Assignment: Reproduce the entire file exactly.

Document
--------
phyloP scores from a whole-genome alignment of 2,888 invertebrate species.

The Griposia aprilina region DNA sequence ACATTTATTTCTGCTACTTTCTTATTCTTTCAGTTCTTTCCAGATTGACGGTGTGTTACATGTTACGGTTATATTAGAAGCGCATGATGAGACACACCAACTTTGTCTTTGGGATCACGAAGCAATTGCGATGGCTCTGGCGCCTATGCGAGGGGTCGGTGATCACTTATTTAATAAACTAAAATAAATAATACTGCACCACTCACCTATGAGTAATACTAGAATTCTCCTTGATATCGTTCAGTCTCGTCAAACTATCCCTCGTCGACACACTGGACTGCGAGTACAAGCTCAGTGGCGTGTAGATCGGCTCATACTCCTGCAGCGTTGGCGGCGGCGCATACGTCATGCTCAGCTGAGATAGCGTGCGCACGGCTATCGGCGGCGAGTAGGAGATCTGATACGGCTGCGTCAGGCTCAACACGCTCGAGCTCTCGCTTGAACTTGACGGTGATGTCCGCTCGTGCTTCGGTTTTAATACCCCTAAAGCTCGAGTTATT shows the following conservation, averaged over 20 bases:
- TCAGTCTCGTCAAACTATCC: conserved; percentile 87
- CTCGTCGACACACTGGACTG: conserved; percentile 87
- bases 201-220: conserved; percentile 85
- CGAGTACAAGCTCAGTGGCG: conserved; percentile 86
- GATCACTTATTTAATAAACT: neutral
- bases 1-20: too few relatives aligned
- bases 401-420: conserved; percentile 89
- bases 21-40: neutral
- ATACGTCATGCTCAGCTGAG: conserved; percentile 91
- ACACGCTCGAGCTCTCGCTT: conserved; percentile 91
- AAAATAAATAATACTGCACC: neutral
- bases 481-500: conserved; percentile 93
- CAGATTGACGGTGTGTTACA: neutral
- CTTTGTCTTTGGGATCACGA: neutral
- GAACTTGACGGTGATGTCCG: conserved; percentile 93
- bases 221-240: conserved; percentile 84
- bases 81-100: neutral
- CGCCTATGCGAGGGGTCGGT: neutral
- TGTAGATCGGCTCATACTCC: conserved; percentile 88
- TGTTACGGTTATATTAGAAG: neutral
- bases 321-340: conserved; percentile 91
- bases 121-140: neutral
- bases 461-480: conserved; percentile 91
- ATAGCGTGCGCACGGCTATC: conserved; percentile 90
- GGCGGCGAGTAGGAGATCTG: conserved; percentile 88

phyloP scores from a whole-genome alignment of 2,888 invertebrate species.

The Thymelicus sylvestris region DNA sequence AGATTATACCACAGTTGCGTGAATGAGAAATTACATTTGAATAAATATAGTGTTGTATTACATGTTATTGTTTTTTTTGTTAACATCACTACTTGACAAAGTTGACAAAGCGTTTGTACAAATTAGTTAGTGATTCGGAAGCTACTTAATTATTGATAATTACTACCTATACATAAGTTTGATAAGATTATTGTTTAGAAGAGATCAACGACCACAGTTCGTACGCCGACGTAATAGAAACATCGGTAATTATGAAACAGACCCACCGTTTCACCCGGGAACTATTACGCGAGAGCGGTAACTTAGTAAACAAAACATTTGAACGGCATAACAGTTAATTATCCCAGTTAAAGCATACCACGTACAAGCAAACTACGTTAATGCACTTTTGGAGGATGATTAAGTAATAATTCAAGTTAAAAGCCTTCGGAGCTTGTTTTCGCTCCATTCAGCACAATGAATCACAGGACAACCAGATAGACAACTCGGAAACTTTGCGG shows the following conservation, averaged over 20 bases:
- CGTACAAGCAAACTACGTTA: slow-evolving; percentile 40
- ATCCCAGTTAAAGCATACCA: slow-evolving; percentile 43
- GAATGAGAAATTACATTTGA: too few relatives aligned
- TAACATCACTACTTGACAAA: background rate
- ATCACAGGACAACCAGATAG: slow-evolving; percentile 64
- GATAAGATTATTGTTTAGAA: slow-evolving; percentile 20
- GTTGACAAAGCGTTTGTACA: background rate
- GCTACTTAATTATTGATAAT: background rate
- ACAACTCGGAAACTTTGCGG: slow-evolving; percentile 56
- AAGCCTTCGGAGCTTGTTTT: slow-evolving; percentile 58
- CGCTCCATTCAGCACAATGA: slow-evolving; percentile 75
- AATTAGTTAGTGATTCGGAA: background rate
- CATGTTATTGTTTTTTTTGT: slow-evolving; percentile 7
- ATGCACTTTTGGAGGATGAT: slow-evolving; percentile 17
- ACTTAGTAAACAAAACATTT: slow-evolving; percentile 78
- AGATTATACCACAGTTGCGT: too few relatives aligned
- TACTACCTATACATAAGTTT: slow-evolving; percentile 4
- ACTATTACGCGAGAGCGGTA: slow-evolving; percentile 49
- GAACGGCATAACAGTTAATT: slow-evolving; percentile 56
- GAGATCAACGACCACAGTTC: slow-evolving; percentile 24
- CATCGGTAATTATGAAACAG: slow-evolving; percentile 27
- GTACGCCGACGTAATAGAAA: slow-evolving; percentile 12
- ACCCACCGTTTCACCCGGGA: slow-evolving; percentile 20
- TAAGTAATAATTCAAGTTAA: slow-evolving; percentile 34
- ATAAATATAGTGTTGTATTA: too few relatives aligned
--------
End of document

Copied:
phyloP scores from a whole-genome alignment of 2,888 invertebrate species.

The Griposia aprilina region DNA sequence ACATTTATTTCTGCTACTTTCTTATTCTTTCAGTTCTTTCCAGATTGACGGTGTGTTACATGTTACGGTTATATTAGAAGCGCATGATGAGACACACCAACTTTGTCTTTGGGATCACGAAGCAATTGCGATGGCTCTGGCGCCTATGCGAGGGGTCGGTGATCACTTATTTAATAAACTAAAATAAATAATACTGCACCACTCACCTATGAGTAATACTAGAATTCTCCTTGATATCGTTCAGTCTCGTCAAACTATCCCTCGTCGACACACTGGACTGCGAGTACAAGCTCAGTGGCGTGTAGATCGGCTCATACTCCTGCAGCGTTGGCGGCGGCGCATACGTCATGCTCAGCTGAGATAGCGTGCGCACGGCTATCGGCGGCGAGTAGGAGATCTGATACGGCTGCGTCAGGCTCAACACGCTCGAGCTCTCGCTTGAACTTGACGGTGATGTCCGCTCGTGCTTCGGTTTTAATACCCCTAAAGCTCGAGTTATT shows the following conservation, averaged over 20 bases:
- TCAGTCTCGTCAAACTATCC: conserved; percentile 87
- CTCGTCGACACACTGGACTG: conserved; percentile 87
- bases 201-220: conserved; percentile 85
- CGAGTACAAGCTCAGTGGCG: conserved; percentile 86
- GATCACTTATTTAATAAACT: neutral
- bases 1-20: too few relatives aligned
- bases 401-420: conserved; percentile 89
- bases 21-40: neutral
- ATACGTCATGCTCAGCTGAG: conserved; percentile 91
- ACACGCTCGAGCTCTCGCTT: conserved; percentile 91
- AAAATAAATAATACTGCACC: neutral
- bases 481-500: conserved; percentile 93
- CAGATTGACGGTGTGTTACA: neutral
- CTTTGTCTTTGGGATCACGA: neutral
- GAACTTGACGGTGATGTCCG: conserved; percentile 93
- bases 221-240: conserved; percentile 84
- bases 81-100: neutral
- CGCCTATGCGAGGGGTCGGT: neutral
- TGTAGATCGGCTCATACTCC: conserved; percentile 88
- TGTTACGGTTATATTAGAAG: neutral
- bases 321-340: conserved; percentile 91
- bases 121-140: neutral
- bases 461-480: conserved; percentile 91
- ATAGCGTGCGCACGGCTATC: conserved; percentile 90
- GGCGGCGAGTAGGAGATCTG: conserved; percentile 88

phyloP scores from a whole-genome alignment of 2,888 invertebrate species.

The Thymelicus sylvestris region DNA sequence AGATTATACCACAGTTGCGTGAATGAGAAATTACATTTGAATAAATATAGTGTTGTATTACATGTTATTGTTTTTTTTGTTAACATCACTACTTGACAAAGTTGACAAAGCGTTTGTACAAATTAGTTAGTGATTCGGAAGCTACTTAATTATTGATAATTACTACCTATACATAAGTTTGATAAGATTATTGTTTAGAAGAGATCAACGACCACAGTTCGTACGCCGACGTAATAGAAACATCGGTAATTATGAAACAGACCCACCGTTTCACCCGGGAACTATTACGCGAGAGCGGTAACTTAGTAAACAAAACATTTGAACGGCATAACAGTTAATTATCCCAGTTAAAGCATACCACGTACAAGCAAACTACGTTAATGCACTTTTGGAGGATGATTAAGTAATAATTCAAGTTAAAAGCCTTCGGAGCTTGTTTTCGCTCCATTCAGCACAATGAATCACAGGACAACCAGATAGACAACTCGGAAACTTTGCGG shows the following conservation, averaged over 20 bases:
- CGTACAAGCAAACTACGTTA: slow-evolving; percentile 40
- ATCCCAGTTAAAGCATACCA: slow-evolving; percentile 43
- GAATGAGAAATTACATTTGA: too few relatives aligned
- TAACATCACTACTTGACAAA: background rate
- ATCACAGGACAACCAGATAG: slow-evolving; percentile 64
- GATAAGATTATTGTTTAGAA: slow-evolving; percentile 20
- GTTGACAAAGCGTTTGTACA: background rate
- GCTACTTAATTATTGATAAT: background rate
- ACAACTCGGAAACTTTGCGG: slow-evolving; percentile 56
- AAGCCTTCGGAGCTTGTTTT: slow-evolving; percentile 58
- CGCTCCATTCAGCACAATGA: slow-evolving; percentile 75
- AATTAGTTAGTGATTCGGAA: background rate
- CATGTTATTGTTTTTTTTGT: slow-evolving; percentile 7
- ATGCACTTTTGGAGGATGAT: slow-evolving; percentile 17
- ACTTAGTAAACAAAACATTT: slow-evolving; percentile 78
- AGATTATACCACAGTTGCGT: too few relatives aligned
- TACTACCTATACATAAGTTT: slow-evolving; percentile 4
- ACTATTACGCGAGAGCGGTA: slow-evolving; percentile 49
- GAACGGCATAACAGTTAATT: slow-evolving; percentile 56
- GAGATCAACGACCACAGTTC: slow-evolving; percentile 24
- CATCGGTAATTATGAAACAG: slow-evolving; percentile 27
- GTACGCCGACGTAATAGAAA: slow-evolving; percentile 12
- ACCCACCGTTTCACCCGGGA: slow-evolving; percentile 20
- TAAGTAATAATTCAAGTTAA: slow-evolving; percentile 34
- ATAAATATAGTGTTGTATTA: too few relatives aligned